top load

This is a rant and a review.  Thus, it is a Rant-view.

I’m going to tell you what I think of the GE top loader washing machine that I purchased over 5 years ago.  Why am I reviewing it now?  

Because GE is still selling the D@$*%d thing! 

It has 16 cycles.  It has prewash, a separate rinse cycle as well as a separate drain and spin.  It has 6 temperature selections, 5 water levels, bleach and fabric softener dispensers, it’s quiet and you can wash 2 comforters in it

Best of all it’s HE and Energy star and all that crap.

What’s not to like?

It would be nice if it actually washed the clothes!

I tried to find an image of a woman lifting a wet comforter.  Since that resulted in X-rated images I can’t repeat, I’ll try to explain how one has to do laundry in the Washer from Hell (WFH).  I could probably search for examples until the cows come home but to no avail.  This is what Google spit out at me when I tried:

cow wash

How does the wash come out the first time it goes through a full cycle?


How does the wash come out the second time it goes through a full cycle?

2nd wash

This is what I feel like doing to the GE executives who continue to allow a product on the market that isn’t even as useful as a tub, washboard and wringer:

3rd washs

Imagine you’re washing 2 comforters on the highest water level.  You put the 2 tablespoons of soap at the bottom (as instructed), add the comforters, and then come back 30 minutes later when the tub “fills.”  But…

Where the hell is the water?

You push down on the comforters, finding there’s hardly enough water to cover the bottom one.   You don’t know any better so you let it cycle, go to take out the wash and it smells like it did when you put it in the washer, only wet.  

That’s when you commandeer your gifted handyman of a spouse to figure out how to raise the “extra large” water level so that it’s actually…well, “extra large.”    

How, you may ask, does one change the water level on a fancy state-of-the-art WFH? 

Quite literally, the turn of a screw (getting to the screw wasn’t easy).

Now the water covers the comforters.  An hour later you’re back, finding a twisted mass that still smells like wet dog and dirty human.


Instead of the small amount of soap recommended, you pour in a whole cap full.  An hour later, the clothes look like this:

washer sog

Now you know why there’s an additional rinse cycle on the Washer from Hell.  But  how do you get the extra water in it to rinse out the soap?   The D@$*%d thing is rigged to stop if you open the lid!  That’s when you commandeer your gifted handyman of a spouse to figure out how to make the WFH think the lid is closed.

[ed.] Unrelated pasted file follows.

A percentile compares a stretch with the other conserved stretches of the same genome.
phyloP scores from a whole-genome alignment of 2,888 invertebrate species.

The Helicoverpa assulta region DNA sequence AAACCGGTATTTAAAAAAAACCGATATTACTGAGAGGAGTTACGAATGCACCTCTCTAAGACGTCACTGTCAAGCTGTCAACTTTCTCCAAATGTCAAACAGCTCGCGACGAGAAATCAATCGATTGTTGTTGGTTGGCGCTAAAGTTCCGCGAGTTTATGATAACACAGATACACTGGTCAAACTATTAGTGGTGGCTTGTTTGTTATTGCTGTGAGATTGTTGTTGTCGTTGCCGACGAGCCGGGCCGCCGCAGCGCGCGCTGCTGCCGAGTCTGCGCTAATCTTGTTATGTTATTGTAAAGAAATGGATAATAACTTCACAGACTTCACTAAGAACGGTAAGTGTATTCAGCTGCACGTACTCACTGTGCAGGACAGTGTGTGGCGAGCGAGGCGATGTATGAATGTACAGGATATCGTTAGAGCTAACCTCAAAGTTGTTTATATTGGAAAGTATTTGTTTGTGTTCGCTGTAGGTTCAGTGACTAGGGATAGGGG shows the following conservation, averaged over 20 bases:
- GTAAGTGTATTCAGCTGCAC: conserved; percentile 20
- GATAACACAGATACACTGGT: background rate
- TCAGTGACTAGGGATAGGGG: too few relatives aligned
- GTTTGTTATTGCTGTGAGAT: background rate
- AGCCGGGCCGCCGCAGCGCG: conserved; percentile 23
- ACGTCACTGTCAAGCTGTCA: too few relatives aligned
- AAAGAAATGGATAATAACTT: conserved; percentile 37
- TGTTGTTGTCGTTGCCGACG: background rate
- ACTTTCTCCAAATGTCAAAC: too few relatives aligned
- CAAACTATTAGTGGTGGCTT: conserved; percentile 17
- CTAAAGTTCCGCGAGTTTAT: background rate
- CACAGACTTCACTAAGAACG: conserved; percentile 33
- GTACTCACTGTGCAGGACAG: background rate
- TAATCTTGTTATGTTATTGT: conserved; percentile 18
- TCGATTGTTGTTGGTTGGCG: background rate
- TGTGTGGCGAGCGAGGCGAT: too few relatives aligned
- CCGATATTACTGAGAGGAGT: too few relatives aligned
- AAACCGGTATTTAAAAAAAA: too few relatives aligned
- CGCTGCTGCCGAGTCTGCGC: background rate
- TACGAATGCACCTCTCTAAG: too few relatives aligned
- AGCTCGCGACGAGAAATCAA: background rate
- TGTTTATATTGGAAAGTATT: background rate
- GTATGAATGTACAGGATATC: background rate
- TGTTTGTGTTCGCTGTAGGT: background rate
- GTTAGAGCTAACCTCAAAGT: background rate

You end up using this:



…holding a bucket of water while it slowly pours into this (sans agitator) for 20 minutes:

water washer

So then, after 3 full cycles, and a rinse that leaves your arms feeling like you tried to pick up Godzilla, the clothes look, feel and smell clean.

You’re ready to toss the comforters in the dryer.  Right?

Only if you can do this:

weight lift

No, I’m not kidding. 

That’s when you find out why there’s an extra drain and spin cycle.  

So then, after a lot of trial and error, you discover that it takes 2 cycles (1 to wash and 1 to rinse)–and (for comforters and towels) an extra bucket rinse (i.e.,  4 hours of intense effort) just to get 1 load of  clothes clean.  After 3 loads and 20 hours of wash, rinse, dry and fold you have no weekend left.

SUMMARY:  High Efficiency my @$$!  Unless you don’t have a life and you’re looking for an exercise program that doesn’t require you to leave your home, buy a washer with an agitator or spend twice as much for a front loader. 

As for my needs, I live in the Florida countryside on a sand hill in a giant dog house.  The dogs just let us live there (They tolerate the cats) but understand there’s a price to be paid for the perpetual food bowl.   They couldn’t care less if I ever wash anything.   The humans, however, have their limits.  My husband plays in the dirt, fixes the cars and washes his own clothes.  He’s the one who figured out how to use the WFH.

After 5 years of doing my wash like this, it’s no secret why 107 pounds of me is able to carry 50 pounds of squirming dog and deposit him into the bathtub.

As I’ve said more times than I can remember, I can kill anything with software, moving parts or chlorophyll.  But no matter what I do to it, the WFH just won’t die.